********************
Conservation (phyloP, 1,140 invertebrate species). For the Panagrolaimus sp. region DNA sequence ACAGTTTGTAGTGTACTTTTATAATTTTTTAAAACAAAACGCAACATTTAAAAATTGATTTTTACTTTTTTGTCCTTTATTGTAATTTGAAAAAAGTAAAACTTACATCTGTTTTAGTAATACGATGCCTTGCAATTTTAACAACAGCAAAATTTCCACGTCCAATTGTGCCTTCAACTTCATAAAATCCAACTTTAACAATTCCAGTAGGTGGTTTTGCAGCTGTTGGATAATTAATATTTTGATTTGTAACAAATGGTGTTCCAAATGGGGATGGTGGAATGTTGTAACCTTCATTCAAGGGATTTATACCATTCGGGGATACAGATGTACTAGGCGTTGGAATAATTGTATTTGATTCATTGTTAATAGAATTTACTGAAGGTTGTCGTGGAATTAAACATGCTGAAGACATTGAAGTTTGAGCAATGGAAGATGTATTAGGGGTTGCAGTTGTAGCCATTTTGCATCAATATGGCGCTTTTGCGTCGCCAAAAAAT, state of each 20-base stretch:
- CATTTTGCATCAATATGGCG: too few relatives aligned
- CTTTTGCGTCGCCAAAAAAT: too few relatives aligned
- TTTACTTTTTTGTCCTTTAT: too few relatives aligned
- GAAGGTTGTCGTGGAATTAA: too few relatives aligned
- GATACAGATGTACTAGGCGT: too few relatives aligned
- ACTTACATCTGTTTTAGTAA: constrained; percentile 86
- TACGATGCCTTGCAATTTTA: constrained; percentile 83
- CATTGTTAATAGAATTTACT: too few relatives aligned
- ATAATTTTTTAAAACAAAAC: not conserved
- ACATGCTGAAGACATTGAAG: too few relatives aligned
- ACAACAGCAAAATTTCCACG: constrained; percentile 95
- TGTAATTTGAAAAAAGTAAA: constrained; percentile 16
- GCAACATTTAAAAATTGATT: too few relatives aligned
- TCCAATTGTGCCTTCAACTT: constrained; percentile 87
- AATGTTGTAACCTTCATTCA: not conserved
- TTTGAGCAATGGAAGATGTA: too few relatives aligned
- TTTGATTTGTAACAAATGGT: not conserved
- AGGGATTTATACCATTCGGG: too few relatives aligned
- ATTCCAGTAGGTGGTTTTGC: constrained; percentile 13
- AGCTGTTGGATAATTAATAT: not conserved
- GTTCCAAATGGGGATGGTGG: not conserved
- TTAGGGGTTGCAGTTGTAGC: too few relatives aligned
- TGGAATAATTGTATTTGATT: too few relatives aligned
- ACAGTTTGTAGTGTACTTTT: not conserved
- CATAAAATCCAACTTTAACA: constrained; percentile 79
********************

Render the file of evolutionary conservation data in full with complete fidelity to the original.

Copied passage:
Conservation (phyloP, 1,140 invertebrate species). For the Panagrolaimus sp. region DNA sequence ACAGTTTGTAGTGTACTTTTATAATTTTTTAAAACAAAACGCAACATTTAAAAATTGATTTTTACTTTTTTGTCCTTTATTGTAATTTGAAAAAAGTAAAACTTACATCTGTTTTAGTAATACGATGCCTTGCAATTTTAACAACAGCAAAATTTCCACGTCCAATTGTGCCTTCAACTTCATAAAATCCAACTTTAACAATTCCAGTAGGTGGTTTTGCAGCTGTTGGATAATTAATATTTTGATTTGTAACAAATGGTGTTCCAAATGGGGATGGTGGAATGTTGTAACCTTCATTCAAGGGATTTATACCATTCGGGGATACAGATGTACTAGGCGTTGGAATAATTGTATTTGATTCATTGTTAATAGAATTTACTGAAGGTTGTCGTGGAATTAAACATGCTGAAGACATTGAAGTTTGAGCAATGGAAGATGTATTAGGGGTTGCAGTTGTAGCCATTTTGCATCAATATGGCGCTTTTGCGTCGCCAAAAAAT, state of each 20-base stretch:
- CATTTTGCATCAATATGGCG: too few relatives aligned
- CTTTTGCGTCGCCAAAAAAT: too few relatives aligned
- TTTACTTTTTTGTCCTTTAT: too few relatives aligned
- GAAGGTTGTCGTGGAATTAA: too few relatives aligned
- GATACAGATGTACTAGGCGT: too few relatives aligned
- ACTTACATCTGTTTTAGTAA: constrained; percentile 86
- TACGATGCCTTGCAATTTTA: constrained; percentile 83
- CATTGTTAATAGAATTTACT: too few relatives aligned
- ATAATTTTTTAAAACAAAAC: not conserved
- ACATGCTGAAGACATTGAAG: too few relatives aligned
- ACAACAGCAAAATTTCCACG: constrained; percentile 95
- TGTAATTTGAAAAAAGTAAA: constrained; percentile 16
- GCAACATTTAAAAATTGATT: too few relatives aligned
- TCCAATTGTGCCTTCAACTT: constrained; percentile 87
- AATGTTGTAACCTTCATTCA: not conserved
- TTTGAGCAATGGAAGATGTA: too few relatives aligned
- TTTGATTTGTAACAAATGGT: not conserved
- AGGGATTTATACCATTCGGG: too few relatives aligned
- ATTCCAGTAGGTGGTTTTGC: constrained; percentile 13
- AGCTGTTGGATAATTAATAT: not conserved
- GTTCCAAATGGGGATGGTGG: not conserved
- TTAGGGGTTGCAGTTGTAGC: too few relatives aligned
- TGGAATAATTGTATTTGATT: too few relatives aligned
- ACAGTTTGTAGTGTACTTTT: not conserved
- CATAAAATCCAACTTTAACA: constrained; percentile 79